janinsanfran said...

Wonderful post, as yours often are. Thank you.

SCG said...

What Phoebe says is correct about the bishop of FL. The day after that historic vote in the HoD, he sends his first message back to the diocese from convention: "Bishop Michael Curry elected as our next Presiding Bishop." I guess the "Salt Lake City Statement" hadn't been drafted yet. There's a reason I am no longer in the diocese of FL. Please pray for the many LGBTQ+ people in those seven dioceses. The stumbling blocks are much smaller now, but they are still there, and past history tells me some of these guys are going to keep throwing tacks in the road. Pray for the priests and laity in those dioceses who are so ready to follow TEC forward and "Go!" as our PB-elect charged. We will all, one day, get there to the place of no more caveats, and some exceptions. I know we will.

Elizabeth Kaeton said...

Thanks Jan

Elizabeth Kaeton said...

SCG. Please know that I will join you in prayer. We will get there. We've come this far by faith.

Elizabeth Kaeton said...

Anonymous Michael - I do not wish to engage you in any conversation concerning the brave men and women and children who were martyrs to a government that killed them with bureaucratic red tape. You have proven yourself, over time, to be an inordinately cruel human being. I pray God has mercy on your soul.

unkmonk1 said...

Church is boring.

Elizabeth Kaeton said...

You have a choice. You don't have to go to church. You also don't have to come here. Indeed, you're welcome back. We can help you grow and mature.

Grant 508 @ Fall River Ma. said...

I agree with some things I did not read it all skimmed through it. There is nothing wrong with Positive criticism and debate or ones opinion. I am 100% for gay Marriage, I personally think we should have had a national vote, well really each state votes. After seeing so many young people taking there lives because they were taught being gay is wrong, thank god people are becoming more tolerant. There also is a gay love story in the ( OLD KING JAMES) bible, I can not think of the chapter but ask me and I will find it. I am personally not catholic I believe in Jesus and he died on the cross for me and go by the oldest bible on print. I hope nobody takes this wrong but the Catholic church is just religion to me and not enough faith, and I was born in a Catholic city with churches everywhere, Fall River Ma. ( Thhe churches are beautiful. I also lived in The bible belt as 13 and I felt like out of place living in a house long skirts hair, no tv or even Christmas tree. Who cares if someone is gay, and what if your son or bestfriend ended up being gay wouls you hate them. Personal opinion if you would like to positively give me your view ( no hate speeches) I do not mind, good artice from what I was reading.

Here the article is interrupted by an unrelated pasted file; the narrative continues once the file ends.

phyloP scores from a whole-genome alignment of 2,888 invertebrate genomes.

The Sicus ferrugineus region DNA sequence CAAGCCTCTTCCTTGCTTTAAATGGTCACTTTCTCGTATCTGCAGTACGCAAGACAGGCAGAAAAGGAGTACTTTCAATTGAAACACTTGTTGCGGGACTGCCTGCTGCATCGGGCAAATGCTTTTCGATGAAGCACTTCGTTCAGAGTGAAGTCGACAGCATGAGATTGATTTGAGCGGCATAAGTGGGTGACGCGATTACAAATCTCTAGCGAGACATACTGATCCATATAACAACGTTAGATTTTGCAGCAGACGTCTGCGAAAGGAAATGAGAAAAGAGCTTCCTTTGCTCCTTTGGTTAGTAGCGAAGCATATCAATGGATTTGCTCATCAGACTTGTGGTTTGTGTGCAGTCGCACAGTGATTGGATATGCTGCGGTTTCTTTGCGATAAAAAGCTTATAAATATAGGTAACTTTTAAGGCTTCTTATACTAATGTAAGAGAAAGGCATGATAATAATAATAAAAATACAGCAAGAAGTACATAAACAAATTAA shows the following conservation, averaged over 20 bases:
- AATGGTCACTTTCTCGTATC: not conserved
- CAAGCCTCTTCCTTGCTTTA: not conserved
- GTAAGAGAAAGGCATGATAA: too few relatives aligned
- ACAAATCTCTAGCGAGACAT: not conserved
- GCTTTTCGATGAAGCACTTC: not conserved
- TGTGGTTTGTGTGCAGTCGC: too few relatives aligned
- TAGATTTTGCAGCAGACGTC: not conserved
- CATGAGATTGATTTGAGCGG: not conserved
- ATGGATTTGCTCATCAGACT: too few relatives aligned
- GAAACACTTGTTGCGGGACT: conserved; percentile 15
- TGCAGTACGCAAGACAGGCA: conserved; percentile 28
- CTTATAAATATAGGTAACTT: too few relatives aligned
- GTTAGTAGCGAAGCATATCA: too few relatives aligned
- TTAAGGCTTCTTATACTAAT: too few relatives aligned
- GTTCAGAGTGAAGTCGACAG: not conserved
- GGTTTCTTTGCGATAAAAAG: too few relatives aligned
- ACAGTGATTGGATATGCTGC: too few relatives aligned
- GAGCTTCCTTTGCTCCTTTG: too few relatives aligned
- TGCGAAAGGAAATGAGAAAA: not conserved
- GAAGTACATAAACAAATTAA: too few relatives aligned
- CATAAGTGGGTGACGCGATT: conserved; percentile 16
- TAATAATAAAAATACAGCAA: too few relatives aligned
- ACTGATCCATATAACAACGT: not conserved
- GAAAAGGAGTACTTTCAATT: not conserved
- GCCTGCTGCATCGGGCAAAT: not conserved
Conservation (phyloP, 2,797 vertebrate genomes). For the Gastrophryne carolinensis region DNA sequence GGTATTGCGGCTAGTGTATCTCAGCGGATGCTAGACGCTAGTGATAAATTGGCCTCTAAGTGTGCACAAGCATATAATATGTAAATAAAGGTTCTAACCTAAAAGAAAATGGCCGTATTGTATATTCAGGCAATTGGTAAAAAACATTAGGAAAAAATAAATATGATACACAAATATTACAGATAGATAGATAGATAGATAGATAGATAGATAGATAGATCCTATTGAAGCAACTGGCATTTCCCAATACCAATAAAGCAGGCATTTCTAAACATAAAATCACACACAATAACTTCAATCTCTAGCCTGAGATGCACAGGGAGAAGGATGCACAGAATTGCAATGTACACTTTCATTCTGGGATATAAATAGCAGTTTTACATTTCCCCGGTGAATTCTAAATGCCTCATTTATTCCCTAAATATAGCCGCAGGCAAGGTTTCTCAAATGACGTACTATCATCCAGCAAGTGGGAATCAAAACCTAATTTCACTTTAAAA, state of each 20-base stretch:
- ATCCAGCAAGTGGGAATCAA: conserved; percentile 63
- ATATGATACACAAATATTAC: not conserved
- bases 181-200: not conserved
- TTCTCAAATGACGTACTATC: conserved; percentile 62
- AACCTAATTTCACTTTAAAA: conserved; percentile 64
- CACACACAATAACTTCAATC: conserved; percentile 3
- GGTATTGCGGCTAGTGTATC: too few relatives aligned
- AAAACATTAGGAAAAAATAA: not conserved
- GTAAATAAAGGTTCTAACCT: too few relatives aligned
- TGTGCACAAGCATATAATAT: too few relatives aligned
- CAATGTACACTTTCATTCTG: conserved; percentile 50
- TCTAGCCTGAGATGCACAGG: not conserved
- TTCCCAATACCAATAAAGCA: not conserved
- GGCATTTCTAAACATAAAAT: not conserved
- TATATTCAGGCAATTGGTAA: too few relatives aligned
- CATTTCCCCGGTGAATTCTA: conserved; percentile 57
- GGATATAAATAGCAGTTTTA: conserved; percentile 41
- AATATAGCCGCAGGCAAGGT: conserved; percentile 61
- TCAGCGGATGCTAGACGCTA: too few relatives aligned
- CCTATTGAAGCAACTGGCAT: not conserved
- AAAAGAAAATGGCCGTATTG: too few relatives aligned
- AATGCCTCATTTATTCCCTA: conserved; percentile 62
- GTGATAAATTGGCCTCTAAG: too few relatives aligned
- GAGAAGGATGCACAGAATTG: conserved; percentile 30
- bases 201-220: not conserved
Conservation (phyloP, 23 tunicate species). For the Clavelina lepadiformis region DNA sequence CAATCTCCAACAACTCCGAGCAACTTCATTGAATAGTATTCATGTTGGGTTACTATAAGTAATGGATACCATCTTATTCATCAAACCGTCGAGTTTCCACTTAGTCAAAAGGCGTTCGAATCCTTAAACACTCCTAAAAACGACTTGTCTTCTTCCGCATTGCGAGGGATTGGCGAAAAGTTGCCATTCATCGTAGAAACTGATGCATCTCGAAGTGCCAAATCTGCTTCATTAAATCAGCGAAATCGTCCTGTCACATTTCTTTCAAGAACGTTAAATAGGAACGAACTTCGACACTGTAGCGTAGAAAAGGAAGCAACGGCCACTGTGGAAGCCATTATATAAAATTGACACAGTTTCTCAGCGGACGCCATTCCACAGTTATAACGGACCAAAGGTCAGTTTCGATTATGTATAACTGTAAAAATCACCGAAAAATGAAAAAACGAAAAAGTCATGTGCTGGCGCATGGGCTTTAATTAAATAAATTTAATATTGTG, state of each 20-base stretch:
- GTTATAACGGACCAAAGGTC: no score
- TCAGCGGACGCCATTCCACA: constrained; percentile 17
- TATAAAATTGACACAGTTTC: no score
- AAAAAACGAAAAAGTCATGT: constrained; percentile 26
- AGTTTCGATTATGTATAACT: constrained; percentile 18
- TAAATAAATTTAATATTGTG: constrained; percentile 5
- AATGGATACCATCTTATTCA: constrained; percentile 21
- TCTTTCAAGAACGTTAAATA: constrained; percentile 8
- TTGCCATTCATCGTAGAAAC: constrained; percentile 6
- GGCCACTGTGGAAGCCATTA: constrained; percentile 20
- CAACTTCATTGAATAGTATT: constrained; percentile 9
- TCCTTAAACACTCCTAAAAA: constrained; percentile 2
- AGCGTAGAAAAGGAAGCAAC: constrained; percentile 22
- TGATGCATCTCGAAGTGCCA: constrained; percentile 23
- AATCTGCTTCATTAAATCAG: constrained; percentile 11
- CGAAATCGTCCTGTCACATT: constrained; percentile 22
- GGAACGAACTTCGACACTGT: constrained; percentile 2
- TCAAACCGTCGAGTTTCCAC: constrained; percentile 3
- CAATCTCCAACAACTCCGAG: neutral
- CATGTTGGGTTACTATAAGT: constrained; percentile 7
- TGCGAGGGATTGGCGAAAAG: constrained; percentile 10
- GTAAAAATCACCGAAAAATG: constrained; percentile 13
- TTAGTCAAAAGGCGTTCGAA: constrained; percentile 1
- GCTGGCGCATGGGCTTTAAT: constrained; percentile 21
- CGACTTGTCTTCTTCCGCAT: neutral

Elizabeth Kaeton said...

I was also born and brought up Roman Catholic in Fall River. I know many of the churches quite well. Just something you should know: The "gay love story" you may be talking about could be one of several: David and Jonathan, Ruth and Naomi, or the Centurian. And, it's not just "Old King James" version. Oh, and one last thing - The putting Marriage equality to a national vote should only have happened if we put ALL marriage to a vote. A little referendum. If we believe in the separation of church and state, should we ban ALL marriages from being performed in churches? Or does that mean that all weddings happen only in Temples and Mosques and NOT in churches? Of course, it's silly. But, this whole thing about "Gay Marriage" is pretty silly in my estimation. Marriage is marriage. Love is love. And, love makes a family.